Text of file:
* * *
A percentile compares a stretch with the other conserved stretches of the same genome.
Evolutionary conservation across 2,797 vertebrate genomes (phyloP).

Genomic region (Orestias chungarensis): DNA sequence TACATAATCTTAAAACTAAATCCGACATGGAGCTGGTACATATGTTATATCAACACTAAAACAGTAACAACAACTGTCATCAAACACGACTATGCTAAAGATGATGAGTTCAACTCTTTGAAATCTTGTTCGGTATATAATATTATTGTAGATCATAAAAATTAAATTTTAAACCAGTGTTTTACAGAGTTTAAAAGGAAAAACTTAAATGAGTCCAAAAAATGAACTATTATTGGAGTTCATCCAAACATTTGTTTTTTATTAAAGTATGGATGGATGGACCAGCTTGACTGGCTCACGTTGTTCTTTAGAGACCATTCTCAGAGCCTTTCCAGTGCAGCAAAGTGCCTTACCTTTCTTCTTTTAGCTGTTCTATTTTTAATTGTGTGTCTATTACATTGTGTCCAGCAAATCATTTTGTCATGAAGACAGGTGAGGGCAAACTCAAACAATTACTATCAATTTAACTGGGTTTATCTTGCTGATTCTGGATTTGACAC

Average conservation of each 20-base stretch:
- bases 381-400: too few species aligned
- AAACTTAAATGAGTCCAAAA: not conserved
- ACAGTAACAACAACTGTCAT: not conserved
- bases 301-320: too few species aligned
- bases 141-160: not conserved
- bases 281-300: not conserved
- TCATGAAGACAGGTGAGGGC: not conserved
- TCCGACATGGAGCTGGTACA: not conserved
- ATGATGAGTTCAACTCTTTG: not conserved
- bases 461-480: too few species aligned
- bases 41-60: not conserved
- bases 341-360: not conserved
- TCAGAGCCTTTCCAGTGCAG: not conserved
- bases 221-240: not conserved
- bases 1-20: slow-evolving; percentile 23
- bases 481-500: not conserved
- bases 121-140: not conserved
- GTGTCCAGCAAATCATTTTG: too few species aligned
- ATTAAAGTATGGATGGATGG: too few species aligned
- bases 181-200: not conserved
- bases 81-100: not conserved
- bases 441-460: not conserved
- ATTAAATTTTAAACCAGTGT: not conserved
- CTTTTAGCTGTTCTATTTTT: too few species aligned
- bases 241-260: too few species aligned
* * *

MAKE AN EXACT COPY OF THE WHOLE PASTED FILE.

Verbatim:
A percentile compares a stretch with the other conserved stretches of the same genome.
Evolutionary conservation across 2,797 vertebrate genomes (phyloP).

Genomic region (Orestias chungarensis): DNA sequence TACATAATCTTAAAACTAAATCCGACATGGAGCTGGTACATATGTTATATCAACACTAAAACAGTAACAACAACTGTCATCAAACACGACTATGCTAAAGATGATGAGTTCAACTCTTTGAAATCTTGTTCGGTATATAATATTATTGTAGATCATAAAAATTAAATTTTAAACCAGTGTTTTACAGAGTTTAAAAGGAAAAACTTAAATGAGTCCAAAAAATGAACTATTATTGGAGTTCATCCAAACATTTGTTTTTTATTAAAGTATGGATGGATGGACCAGCTTGACTGGCTCACGTTGTTCTTTAGAGACCATTCTCAGAGCCTTTCCAGTGCAGCAAAGTGCCTTACCTTTCTTCTTTTAGCTGTTCTATTTTTAATTGTGTGTCTATTACATTGTGTCCAGCAAATCATTTTGTCATGAAGACAGGTGAGGGCAAACTCAAACAATTACTATCAATTTAACTGGGTTTATCTTGCTGATTCTGGATTTGACAC

Average conservation of each 20-base stretch:
- bases 381-400: too few species aligned
- AAACTTAAATGAGTCCAAAA: not conserved
- ACAGTAACAACAACTGTCAT: not conserved
- bases 301-320: too few species aligned
- bases 141-160: not conserved
- bases 281-300: not conserved
- TCATGAAGACAGGTGAGGGC: not conserved
- TCCGACATGGAGCTGGTACA: not conserved
- ATGATGAGTTCAACTCTTTG: not conserved
- bases 461-480: too few species aligned
- bases 41-60: not conserved
- bases 341-360: not conserved
- TCAGAGCCTTTCCAGTGCAG: not conserved
- bases 221-240: not conserved
- bases 1-20: slow-evolving; percentile 23
- bases 481-500: not conserved
- bases 121-140: not conserved
- GTGTCCAGCAAATCATTTTG: too few species aligned
- ATTAAAGTATGGATGGATGG: too few species aligned
- bases 181-200: not conserved
- bases 81-100: not conserved
- bases 441-460: not conserved
- ATTAAATTTTAAACCAGTGT: not conserved
- CTTTTAGCTGTTCTATTTTT: too few species aligned
- bases 241-260: too few species aligned